At City Springs Elementary and Middle School in Baltimore, where 99 percent of students are from families with incomes below the poverty line, there were 86 student suspensions in 2008-09. In 2009-10, there were only 10 suspensions.

Twenty students at City Springs were suspended for fighting in 2008-09 and 16 more for insubordination. A year later, only two were suspended for fighting and none for insubordination. In that same year, the number of City Springs students functioning at grade level tripled.

What happened? City Springs — a Baltimore Curriculum Project neighborhood charter school — implemented a program of "restorative practices."

Can we agree that it is less expensive to run a safe school than a dangerous one, thus saving taxpayers money? Can we agree that before test scores can rise, students have to feel safe at school? If we can, then programs for improving school safety, such as restorative practices, become not frills but necessities.

The gains at City Springs did not happen because of "zero tolerance." Zero tolerance is a concept that makes a nice bumper sticker. It's not great public policy, however. It does not make schools safer.

Years ago, I helped to promote a term and a movement that you may have heard of: "toughlove." In the years since, sadly, there has been more "tough" than "love." The results, for schools, have not been impressive. Zero tolerance has been the rule in schools for some time. But in most cases, there have not been reductions in fights, disruptive behavior or other violent acts as a result.

We have found instead that a combination of high limit-setting and high encouragement pays dividends in school safety. We call it restorative practices. It builds social capital, emotional well-being and civic participation. It builds community in a world starved for community. It gives young people the tools to solve many of their own problems. Isn't that a primary goal of education?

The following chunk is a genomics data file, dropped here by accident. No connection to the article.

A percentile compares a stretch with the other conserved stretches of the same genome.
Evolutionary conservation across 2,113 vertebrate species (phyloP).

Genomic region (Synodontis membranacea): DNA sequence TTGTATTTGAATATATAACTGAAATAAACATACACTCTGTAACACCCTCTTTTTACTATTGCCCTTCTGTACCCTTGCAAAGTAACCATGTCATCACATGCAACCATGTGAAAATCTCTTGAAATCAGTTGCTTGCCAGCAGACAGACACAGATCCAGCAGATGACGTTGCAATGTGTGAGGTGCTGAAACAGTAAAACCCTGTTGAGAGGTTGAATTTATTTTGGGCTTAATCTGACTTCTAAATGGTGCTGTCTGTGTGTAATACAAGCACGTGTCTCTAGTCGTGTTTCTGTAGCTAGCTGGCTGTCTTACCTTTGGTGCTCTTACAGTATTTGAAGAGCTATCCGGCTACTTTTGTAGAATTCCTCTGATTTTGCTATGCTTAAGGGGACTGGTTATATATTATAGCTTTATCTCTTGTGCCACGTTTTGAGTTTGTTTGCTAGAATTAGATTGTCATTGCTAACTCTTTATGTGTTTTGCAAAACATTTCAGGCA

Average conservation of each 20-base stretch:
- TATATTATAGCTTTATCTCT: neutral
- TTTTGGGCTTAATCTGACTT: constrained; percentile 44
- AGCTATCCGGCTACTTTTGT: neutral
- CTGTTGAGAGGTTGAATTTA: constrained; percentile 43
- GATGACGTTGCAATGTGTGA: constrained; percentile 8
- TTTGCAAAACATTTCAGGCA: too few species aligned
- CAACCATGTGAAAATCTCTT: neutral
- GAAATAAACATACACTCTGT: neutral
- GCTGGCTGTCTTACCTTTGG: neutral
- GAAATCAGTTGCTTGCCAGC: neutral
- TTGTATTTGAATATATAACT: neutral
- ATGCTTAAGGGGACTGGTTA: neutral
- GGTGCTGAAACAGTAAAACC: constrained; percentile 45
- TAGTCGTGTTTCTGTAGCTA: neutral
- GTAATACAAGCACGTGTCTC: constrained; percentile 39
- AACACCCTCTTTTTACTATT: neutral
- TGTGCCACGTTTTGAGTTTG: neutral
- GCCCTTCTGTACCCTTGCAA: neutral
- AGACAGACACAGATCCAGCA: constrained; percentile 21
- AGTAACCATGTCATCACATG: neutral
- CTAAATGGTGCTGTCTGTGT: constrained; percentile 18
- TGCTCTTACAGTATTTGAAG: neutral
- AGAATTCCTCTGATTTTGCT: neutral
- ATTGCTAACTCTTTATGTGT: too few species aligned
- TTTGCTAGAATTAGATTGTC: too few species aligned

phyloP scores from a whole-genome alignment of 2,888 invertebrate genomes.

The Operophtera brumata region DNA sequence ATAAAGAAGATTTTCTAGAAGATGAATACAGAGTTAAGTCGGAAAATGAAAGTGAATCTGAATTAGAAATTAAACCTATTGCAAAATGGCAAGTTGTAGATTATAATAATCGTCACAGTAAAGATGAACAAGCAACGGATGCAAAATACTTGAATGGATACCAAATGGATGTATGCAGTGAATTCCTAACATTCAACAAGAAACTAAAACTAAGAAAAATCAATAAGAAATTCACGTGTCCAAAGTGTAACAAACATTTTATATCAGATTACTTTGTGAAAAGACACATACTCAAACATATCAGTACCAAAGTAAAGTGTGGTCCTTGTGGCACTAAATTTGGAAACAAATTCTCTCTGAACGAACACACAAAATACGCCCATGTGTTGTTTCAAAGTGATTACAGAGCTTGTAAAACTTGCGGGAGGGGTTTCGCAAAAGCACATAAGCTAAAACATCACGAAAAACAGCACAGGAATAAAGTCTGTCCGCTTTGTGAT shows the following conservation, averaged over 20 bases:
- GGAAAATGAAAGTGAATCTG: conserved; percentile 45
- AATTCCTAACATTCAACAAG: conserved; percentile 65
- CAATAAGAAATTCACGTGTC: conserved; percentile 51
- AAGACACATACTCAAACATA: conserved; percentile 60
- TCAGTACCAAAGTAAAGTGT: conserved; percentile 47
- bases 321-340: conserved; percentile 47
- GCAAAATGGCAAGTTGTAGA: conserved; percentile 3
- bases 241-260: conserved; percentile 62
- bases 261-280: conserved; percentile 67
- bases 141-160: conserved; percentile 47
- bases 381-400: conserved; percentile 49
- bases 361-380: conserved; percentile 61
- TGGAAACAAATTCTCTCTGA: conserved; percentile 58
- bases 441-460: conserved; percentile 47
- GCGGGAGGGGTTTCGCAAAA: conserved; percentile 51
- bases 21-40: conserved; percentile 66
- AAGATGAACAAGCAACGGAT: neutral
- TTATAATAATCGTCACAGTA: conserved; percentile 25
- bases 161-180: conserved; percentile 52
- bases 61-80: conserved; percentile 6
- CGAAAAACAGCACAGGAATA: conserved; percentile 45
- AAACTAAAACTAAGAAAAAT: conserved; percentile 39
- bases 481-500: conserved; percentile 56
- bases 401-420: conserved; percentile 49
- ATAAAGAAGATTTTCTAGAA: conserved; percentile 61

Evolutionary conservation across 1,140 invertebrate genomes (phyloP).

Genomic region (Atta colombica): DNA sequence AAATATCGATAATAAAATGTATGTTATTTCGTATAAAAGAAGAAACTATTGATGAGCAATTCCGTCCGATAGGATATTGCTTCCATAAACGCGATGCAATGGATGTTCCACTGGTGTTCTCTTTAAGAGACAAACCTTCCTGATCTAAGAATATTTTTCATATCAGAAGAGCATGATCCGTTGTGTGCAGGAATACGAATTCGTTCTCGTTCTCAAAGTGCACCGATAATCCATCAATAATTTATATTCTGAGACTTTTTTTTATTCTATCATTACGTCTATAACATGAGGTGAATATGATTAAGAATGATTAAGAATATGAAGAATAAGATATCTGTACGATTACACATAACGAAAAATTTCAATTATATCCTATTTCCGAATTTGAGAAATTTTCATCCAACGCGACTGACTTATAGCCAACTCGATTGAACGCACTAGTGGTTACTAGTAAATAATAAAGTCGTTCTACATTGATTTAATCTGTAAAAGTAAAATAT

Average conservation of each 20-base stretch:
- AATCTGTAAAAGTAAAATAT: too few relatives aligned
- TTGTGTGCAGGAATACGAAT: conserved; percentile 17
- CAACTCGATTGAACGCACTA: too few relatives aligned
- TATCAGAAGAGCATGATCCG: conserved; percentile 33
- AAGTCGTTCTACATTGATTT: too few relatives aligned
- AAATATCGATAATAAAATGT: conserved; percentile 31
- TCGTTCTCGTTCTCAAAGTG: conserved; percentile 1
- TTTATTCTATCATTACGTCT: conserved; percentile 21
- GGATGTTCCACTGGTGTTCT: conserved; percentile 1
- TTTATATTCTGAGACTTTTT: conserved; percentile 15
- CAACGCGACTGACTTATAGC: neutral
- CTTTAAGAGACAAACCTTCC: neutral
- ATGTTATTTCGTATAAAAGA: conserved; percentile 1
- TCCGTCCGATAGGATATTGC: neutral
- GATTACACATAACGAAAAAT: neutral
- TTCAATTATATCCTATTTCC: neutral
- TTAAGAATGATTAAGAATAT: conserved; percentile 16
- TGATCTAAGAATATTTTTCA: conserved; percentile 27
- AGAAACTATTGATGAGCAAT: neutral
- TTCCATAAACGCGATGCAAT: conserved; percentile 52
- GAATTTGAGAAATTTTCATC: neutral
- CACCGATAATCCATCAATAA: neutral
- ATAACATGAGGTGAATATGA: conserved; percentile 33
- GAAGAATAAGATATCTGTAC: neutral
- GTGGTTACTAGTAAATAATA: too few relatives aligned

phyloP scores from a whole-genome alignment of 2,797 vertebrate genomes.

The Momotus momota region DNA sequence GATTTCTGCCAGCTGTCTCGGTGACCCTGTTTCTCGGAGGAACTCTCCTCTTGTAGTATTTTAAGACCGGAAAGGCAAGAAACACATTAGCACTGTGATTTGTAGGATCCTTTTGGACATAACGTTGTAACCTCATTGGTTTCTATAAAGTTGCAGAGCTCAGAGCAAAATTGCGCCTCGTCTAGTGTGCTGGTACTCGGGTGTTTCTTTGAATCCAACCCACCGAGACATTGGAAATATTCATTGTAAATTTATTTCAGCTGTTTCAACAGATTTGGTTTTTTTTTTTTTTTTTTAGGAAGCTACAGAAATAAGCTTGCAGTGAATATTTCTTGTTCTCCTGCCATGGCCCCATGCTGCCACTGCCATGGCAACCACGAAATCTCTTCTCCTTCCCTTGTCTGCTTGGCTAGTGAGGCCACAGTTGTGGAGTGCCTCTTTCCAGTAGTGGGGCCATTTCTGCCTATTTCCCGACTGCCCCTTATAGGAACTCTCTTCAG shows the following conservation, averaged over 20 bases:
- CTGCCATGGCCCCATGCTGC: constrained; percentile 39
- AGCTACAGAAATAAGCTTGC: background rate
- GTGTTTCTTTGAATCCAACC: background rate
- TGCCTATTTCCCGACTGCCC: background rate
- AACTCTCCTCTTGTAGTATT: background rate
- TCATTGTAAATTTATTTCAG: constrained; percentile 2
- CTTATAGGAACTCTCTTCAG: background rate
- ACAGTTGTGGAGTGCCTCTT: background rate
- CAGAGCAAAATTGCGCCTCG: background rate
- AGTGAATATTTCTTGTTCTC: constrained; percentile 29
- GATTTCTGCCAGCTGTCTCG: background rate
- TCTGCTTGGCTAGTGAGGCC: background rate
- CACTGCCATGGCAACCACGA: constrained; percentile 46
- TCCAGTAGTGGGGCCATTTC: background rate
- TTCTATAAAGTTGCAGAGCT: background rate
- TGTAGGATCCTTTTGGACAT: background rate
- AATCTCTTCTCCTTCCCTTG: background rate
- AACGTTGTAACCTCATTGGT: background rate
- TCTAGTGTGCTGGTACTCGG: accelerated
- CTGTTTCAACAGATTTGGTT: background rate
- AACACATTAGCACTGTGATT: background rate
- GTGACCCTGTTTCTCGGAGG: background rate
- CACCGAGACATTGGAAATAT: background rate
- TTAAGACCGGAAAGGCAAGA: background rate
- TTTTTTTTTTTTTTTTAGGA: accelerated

The philosophy is simple. People respond best when you do things with them and not to them or for them. Restorative practice gives students responsibilities. It combines high expectations with lots of support.

Think back to the people in your life who had the greatest positive effect on you. They are the ones who had high expectations for you, who were tough but were also supportive. You knew they cared.

In restorative practices, unacceptable behavior is confronted. But the students themselves, including victims, perpetrators and others who have been affected, work together to determine how to make things right. Students assume responsibility for their behavior in a process that is supportive and not demeaning. That makes all the difference.

This is not permissiveness. Wrongdoing is not tolerated. Solutions, however, are arrived at collaboratively, generating "buy in" from the people involved and others who are impacted. There are protocols and processes involved in making restorative practices work in schools. They can be learned and applied. As this happens, the school climate changes for the better.

This is not mere theory. It's happening now at schools in New York City, Detroit and San Francisco; also in Australia, Canada, Hungary, the Netherlands and the United Kingdom. And it's working at City Springs school in Baltimore.

Restorative practice does not eliminate conflict. It does, however, provide a successful way to resolve conflict. Humanity has developed science and technology faster than its social skills. We have an urgent need for better ways to manage our relationships and our decision making. Our students deserve it. Our future requires it.

Ted Wachtel is president of the International Institute for Restorative Practices, a graduate school in Bethlehem, Pa. His email is tedwachtel@iirp.org.